In 1980s Manchester, The Smiths, made up of Morrissey, Johnny Marr, Andy Rourke, and Mike Joyce, made music that not only resonated with the disaffected youth of Thatcher’s England, but of disaffected youth worldwide. Their songs of missed opportunities, unrequited love and anger at the government still speaks to generations today. It’s not just real people who feel that Morrissey’s melancholic lyrics tinged (or more often than not dripping) with sarcasm and Johnny Marr’s jangling, multilayered guitars express more than they themselves ever could. Their music is drawn on in film, literature and television, beloved by the characters that inhabit those worlds.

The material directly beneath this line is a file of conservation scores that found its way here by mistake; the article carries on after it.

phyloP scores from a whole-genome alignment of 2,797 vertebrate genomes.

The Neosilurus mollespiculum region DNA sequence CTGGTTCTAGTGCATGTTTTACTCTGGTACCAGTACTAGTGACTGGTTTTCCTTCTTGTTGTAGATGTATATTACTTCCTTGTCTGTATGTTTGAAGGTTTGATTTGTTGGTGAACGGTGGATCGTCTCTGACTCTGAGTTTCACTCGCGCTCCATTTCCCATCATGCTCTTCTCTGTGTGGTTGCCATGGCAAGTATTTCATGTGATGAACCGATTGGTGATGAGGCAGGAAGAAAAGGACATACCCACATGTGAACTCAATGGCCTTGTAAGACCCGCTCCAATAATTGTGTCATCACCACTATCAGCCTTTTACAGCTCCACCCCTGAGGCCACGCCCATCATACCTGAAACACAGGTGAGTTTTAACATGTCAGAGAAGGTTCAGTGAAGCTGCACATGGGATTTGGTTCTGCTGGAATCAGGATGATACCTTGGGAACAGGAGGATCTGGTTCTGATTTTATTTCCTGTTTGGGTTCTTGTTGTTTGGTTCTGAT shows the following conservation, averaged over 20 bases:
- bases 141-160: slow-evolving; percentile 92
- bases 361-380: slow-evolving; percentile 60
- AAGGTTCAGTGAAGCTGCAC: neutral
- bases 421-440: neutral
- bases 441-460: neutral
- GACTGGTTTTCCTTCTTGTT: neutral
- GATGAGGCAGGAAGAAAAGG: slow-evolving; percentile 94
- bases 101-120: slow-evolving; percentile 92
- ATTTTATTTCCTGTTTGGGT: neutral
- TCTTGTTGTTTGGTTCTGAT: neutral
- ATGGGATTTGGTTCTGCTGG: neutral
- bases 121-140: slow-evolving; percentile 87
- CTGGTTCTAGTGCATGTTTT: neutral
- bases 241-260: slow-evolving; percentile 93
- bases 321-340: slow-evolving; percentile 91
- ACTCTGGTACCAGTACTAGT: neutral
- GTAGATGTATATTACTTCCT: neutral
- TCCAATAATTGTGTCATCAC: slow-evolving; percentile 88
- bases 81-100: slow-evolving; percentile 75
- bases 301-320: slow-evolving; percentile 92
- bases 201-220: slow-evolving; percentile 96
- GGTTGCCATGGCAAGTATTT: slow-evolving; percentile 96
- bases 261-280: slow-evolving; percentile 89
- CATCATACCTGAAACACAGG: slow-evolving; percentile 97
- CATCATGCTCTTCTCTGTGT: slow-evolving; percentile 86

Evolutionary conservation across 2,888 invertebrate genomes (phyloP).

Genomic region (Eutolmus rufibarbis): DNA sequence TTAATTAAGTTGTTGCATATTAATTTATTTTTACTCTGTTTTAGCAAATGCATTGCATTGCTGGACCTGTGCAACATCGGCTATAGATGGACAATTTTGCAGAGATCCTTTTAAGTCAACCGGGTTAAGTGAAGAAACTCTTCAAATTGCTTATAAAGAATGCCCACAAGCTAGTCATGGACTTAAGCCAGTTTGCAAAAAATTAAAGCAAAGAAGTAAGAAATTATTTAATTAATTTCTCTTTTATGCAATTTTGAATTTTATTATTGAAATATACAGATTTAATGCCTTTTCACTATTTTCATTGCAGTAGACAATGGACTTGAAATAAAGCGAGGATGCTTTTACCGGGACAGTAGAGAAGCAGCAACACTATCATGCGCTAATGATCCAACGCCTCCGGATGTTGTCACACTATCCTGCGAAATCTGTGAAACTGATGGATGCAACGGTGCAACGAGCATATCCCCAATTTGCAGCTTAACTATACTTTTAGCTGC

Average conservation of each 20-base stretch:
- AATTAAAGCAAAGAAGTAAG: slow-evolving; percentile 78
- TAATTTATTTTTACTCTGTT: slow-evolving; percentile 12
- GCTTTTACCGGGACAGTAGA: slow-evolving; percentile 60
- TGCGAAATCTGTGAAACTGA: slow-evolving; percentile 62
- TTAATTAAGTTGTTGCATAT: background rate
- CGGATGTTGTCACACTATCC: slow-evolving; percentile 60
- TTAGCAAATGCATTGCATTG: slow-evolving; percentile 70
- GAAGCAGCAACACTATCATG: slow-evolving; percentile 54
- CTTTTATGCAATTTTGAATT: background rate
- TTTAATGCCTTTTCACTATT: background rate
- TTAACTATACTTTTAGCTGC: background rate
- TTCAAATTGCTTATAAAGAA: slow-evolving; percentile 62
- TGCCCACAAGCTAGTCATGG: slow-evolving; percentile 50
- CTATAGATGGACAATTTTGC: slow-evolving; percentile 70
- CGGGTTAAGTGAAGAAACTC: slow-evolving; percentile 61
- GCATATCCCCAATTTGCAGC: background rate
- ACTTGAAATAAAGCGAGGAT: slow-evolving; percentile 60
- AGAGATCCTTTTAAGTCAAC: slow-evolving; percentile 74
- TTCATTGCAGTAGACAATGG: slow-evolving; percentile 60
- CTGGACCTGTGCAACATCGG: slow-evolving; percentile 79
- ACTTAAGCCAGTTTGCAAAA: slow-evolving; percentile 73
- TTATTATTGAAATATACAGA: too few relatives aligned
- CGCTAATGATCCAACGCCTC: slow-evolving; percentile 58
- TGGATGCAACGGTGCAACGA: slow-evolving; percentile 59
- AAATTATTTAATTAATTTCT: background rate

A song that becomes central in articulating the themes within Stephen Chbosky’s The Perks of Being a Wallflower is the Smiths’ track “Asleep”. Given Chbosky himself is directing, it will be surprising if it doesn’t appear on the soundtrack for the upcoming film adaptation, set for release in cinemas in September.
The recently released trailer doesn’t feature Morrissey and company, so while we wait for the film we can remember some of the movie moments in which The Smiths provided the soundtrack not only for the film, but also for the characters’ lives.